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For whom the road tolls

For whom the road tolls

In a worthy piece in today’s Globe, John Barber fires the latest salvo in what is fast becoming a hot-button issue: congestion charges for vehicles entering Toronto’s downtown core. Barber argues that — unlike London’s Ken Livingstone and New York’s Michael Bloomberg — Miller is afraid to adopt congestion charges, which are the right thing for the environment. Congestion charges, which are a type of road toll, are an enticing proposition. But they will not happen in Toronto any time soon, for a reason that is getting precious little ink these days.

Miller’s position is that he will not impose congestion charges until Toronto, like London and Manhattan, has speedy and accessible public transit in every corner of the city, with the downtown as the hub connecting the system’s spokes. His argument is sound and wise: he wants to make sure that suburbanites can get downtown without their cars before he imposes a disincentive on driving. Beneath this surface argument lies a much bigger and more worrisome concern: whether or not Toronto’s downtown can remain the dominant employment centre in the GTA.

The comparisons to London and New York are apt. Both these cities are uncontested metropolises—juggernauts of white-collar employment for anyone who lives within their sphere of influence, which is vast. Toronto, by contrast, does not have the same kind of choke-hold on its metropolitan area. In the past 15 years Toronto has lost tens of thousands of jobs to the 905 region. This trend has recently shown signs of reversing, but the reversal is still in its infancy. Congestion charges are a kind of luxury tax, and only an uncontested downtown economy—one that’s easily accessible to everyone, whether by bicycle, on foot, via rail, or behind the wheel—can afford to impose them.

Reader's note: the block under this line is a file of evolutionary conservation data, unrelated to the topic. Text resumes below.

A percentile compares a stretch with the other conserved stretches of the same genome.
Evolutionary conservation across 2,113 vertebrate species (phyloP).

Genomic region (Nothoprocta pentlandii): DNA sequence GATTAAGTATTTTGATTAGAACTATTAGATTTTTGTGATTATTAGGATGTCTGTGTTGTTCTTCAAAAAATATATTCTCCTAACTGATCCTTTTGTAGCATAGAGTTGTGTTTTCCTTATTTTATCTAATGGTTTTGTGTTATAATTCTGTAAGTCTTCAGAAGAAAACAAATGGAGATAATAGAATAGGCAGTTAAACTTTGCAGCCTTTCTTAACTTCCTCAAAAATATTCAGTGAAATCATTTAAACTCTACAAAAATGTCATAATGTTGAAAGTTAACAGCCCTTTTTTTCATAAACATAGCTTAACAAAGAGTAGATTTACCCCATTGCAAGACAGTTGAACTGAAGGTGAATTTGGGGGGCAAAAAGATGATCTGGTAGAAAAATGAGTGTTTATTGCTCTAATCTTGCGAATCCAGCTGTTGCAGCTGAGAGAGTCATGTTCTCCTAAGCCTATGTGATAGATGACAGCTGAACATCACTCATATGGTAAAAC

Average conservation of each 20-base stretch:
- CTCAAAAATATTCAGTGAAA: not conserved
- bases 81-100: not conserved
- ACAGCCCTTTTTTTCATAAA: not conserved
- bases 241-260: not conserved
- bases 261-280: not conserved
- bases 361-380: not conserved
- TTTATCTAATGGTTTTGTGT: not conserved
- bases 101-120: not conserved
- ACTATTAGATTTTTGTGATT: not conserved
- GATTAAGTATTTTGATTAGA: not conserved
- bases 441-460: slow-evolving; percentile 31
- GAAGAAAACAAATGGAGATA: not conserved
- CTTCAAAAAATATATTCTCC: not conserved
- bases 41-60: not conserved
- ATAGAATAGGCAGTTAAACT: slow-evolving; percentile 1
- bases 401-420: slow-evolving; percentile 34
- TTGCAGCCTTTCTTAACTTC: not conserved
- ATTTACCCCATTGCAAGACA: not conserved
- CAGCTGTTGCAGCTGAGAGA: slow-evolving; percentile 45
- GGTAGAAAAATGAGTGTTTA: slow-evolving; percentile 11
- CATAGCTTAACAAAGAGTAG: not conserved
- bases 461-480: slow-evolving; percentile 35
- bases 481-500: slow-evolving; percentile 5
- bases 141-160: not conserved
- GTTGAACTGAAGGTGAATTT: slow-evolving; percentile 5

Ergo: if Toronto imposes congestion charges, it could encourage more employers to locate in surrounding cities—an additional disincentive on top of the higher business tax rates that Toronto already charges. Some will say that I’m fear-mongering on behalf of business, but I think the dynamic is real. Toronto competes with Mississauga and Brampton and Nine-o-fiveville for jobs, and for the last 15 years or so it has, on balance, been the loser. This is why congestion charges are a non-starter. It’s also why the Gardiner Expressway will not get torn down: every no-Gardiner scenario entails a reduction in the traffic network’s capacity to get cars (ie. workers) into the city core. It’s also why the Front Street Extension probably has to get built: it will help disperse more traffic into the downtown grid, which makes it the only feasible way of increasing the Gardiner’s traffic capacity. I live in Riverdale and I cycle everywhere and I breathe in the smog and I want a greener city, but I’m under no illusions about the current state of affairs: Toronto, like most mid-sized cities (yes, that’s what it really is), is still in a position where it must pave the way for suburbanites to get downtown.

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